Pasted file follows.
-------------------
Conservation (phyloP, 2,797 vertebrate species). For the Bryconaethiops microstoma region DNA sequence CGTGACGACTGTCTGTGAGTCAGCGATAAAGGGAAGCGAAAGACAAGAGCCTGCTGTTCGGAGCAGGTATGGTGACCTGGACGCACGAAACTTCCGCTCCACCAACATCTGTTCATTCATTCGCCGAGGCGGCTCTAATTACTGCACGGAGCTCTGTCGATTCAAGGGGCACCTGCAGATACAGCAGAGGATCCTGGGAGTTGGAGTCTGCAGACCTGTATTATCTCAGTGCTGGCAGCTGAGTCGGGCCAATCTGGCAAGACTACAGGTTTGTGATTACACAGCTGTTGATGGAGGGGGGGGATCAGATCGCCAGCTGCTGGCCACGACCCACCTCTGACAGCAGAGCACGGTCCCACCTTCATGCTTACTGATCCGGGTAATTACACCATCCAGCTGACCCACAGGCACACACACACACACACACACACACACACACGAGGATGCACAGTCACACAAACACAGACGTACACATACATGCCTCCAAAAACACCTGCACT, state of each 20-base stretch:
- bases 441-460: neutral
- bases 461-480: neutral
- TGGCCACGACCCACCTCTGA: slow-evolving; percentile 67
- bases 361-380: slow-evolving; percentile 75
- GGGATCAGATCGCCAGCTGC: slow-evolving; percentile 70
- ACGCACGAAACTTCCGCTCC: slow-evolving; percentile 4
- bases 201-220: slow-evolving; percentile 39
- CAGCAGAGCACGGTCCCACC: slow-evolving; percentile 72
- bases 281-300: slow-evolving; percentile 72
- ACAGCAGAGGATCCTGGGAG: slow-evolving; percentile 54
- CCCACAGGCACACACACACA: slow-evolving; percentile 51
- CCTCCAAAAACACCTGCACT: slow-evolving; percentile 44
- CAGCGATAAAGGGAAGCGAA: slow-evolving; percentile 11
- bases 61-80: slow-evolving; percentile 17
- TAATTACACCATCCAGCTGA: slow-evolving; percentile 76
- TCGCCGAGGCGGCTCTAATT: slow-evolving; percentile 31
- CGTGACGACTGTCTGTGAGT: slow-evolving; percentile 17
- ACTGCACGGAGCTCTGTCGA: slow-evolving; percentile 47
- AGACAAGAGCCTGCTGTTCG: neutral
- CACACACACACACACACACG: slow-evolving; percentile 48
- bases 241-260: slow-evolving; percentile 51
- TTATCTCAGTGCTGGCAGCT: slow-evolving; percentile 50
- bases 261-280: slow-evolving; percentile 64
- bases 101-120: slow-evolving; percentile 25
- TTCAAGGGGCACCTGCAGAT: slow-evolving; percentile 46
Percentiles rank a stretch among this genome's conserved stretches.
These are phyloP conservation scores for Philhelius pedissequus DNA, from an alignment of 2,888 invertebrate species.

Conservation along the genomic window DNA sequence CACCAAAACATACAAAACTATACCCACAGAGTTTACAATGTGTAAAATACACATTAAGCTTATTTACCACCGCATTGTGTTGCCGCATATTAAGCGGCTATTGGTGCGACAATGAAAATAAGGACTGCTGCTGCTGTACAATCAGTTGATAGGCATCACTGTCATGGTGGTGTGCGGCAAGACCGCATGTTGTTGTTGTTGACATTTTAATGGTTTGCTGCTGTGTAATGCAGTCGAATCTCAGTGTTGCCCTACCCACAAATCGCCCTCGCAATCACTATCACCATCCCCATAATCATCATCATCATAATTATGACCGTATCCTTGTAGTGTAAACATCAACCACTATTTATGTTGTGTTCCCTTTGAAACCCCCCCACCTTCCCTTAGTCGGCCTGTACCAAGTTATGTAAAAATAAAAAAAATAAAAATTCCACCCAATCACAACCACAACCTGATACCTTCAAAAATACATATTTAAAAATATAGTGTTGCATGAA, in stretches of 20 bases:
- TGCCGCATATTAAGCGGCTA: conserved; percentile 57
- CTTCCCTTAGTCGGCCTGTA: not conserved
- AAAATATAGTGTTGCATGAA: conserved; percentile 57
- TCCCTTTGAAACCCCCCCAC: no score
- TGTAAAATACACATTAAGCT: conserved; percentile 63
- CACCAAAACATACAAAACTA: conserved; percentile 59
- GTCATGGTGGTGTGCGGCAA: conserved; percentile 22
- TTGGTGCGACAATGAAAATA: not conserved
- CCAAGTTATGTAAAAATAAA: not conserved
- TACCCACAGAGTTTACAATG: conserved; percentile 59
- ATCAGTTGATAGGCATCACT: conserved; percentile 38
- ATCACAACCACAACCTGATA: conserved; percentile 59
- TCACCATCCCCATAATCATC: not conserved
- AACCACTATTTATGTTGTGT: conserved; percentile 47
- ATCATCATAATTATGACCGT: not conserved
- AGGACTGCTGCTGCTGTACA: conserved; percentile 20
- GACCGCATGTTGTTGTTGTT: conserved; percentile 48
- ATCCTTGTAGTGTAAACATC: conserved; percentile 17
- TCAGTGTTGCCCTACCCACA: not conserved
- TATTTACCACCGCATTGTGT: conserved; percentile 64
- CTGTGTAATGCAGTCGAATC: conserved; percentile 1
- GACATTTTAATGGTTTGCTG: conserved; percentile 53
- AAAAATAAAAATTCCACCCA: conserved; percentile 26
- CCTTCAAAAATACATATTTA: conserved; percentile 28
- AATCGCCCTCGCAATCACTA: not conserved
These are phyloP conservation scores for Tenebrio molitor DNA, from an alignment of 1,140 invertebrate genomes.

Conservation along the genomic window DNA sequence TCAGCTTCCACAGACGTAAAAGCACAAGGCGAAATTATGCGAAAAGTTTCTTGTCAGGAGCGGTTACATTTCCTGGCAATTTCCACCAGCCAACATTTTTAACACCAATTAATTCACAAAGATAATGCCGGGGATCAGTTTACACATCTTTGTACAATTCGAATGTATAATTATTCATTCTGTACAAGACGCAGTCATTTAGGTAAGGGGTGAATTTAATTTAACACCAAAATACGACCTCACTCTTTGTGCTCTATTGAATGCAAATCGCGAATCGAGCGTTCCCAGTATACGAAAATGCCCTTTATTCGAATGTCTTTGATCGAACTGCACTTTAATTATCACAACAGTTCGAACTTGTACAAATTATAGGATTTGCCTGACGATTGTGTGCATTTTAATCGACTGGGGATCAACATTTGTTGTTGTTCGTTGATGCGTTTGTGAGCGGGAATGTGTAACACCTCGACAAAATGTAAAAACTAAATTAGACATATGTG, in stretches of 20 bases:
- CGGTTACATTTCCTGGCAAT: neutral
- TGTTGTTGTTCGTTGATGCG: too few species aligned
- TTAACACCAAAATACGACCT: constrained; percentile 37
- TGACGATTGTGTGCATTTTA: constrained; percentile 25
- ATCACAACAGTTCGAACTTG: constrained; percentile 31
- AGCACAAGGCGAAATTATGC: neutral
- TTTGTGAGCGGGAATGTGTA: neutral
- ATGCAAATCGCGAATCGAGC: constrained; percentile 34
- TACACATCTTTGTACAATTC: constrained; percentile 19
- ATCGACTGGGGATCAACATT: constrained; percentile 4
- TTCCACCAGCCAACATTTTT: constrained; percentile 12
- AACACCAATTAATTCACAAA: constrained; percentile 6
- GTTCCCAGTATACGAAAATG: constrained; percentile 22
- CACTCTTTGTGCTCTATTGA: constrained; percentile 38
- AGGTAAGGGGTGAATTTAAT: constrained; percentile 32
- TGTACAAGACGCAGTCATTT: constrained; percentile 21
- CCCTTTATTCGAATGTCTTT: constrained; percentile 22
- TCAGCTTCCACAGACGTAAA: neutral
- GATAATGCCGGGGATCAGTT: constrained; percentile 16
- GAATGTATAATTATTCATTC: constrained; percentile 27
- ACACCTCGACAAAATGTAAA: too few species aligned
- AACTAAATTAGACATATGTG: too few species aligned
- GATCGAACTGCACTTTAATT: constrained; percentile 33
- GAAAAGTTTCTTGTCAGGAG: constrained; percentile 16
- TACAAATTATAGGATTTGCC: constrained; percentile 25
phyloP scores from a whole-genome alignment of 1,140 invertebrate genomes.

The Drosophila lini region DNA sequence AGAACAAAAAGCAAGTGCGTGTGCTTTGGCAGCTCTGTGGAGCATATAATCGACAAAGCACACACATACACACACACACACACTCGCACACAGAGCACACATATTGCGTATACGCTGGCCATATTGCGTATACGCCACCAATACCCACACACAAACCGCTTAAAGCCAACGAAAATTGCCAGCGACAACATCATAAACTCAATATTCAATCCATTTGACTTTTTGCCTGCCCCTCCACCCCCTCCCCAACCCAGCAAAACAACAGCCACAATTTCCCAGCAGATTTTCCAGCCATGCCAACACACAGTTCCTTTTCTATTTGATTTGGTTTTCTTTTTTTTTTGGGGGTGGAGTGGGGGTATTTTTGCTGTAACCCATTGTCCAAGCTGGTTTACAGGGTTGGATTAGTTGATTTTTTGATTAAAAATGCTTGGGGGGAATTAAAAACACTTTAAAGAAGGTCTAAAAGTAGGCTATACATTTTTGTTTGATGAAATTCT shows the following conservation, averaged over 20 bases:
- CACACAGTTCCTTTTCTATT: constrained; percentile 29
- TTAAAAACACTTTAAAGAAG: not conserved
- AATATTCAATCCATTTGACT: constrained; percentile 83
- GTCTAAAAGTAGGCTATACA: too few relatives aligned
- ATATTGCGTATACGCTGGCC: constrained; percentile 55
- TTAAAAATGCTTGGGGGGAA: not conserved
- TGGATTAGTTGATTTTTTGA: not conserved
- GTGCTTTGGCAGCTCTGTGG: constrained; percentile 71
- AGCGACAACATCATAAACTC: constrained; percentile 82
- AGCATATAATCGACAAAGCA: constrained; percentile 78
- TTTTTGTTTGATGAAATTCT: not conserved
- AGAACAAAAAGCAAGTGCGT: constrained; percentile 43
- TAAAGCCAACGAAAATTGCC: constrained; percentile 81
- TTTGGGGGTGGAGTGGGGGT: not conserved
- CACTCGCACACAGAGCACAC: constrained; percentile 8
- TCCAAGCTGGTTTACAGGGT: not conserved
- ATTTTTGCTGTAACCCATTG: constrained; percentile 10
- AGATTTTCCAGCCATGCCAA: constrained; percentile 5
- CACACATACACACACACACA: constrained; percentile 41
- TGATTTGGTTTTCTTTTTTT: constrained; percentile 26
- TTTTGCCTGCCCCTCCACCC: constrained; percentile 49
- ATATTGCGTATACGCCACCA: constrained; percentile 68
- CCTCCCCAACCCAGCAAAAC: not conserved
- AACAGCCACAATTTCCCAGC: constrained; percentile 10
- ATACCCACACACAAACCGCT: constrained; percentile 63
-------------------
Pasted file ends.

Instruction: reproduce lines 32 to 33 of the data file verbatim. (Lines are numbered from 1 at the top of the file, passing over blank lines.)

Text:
- AAAATATAGTGTTGCATGAA: conserved; percentile 57
- TCCCTTTGAAACCCCCCCAC: no score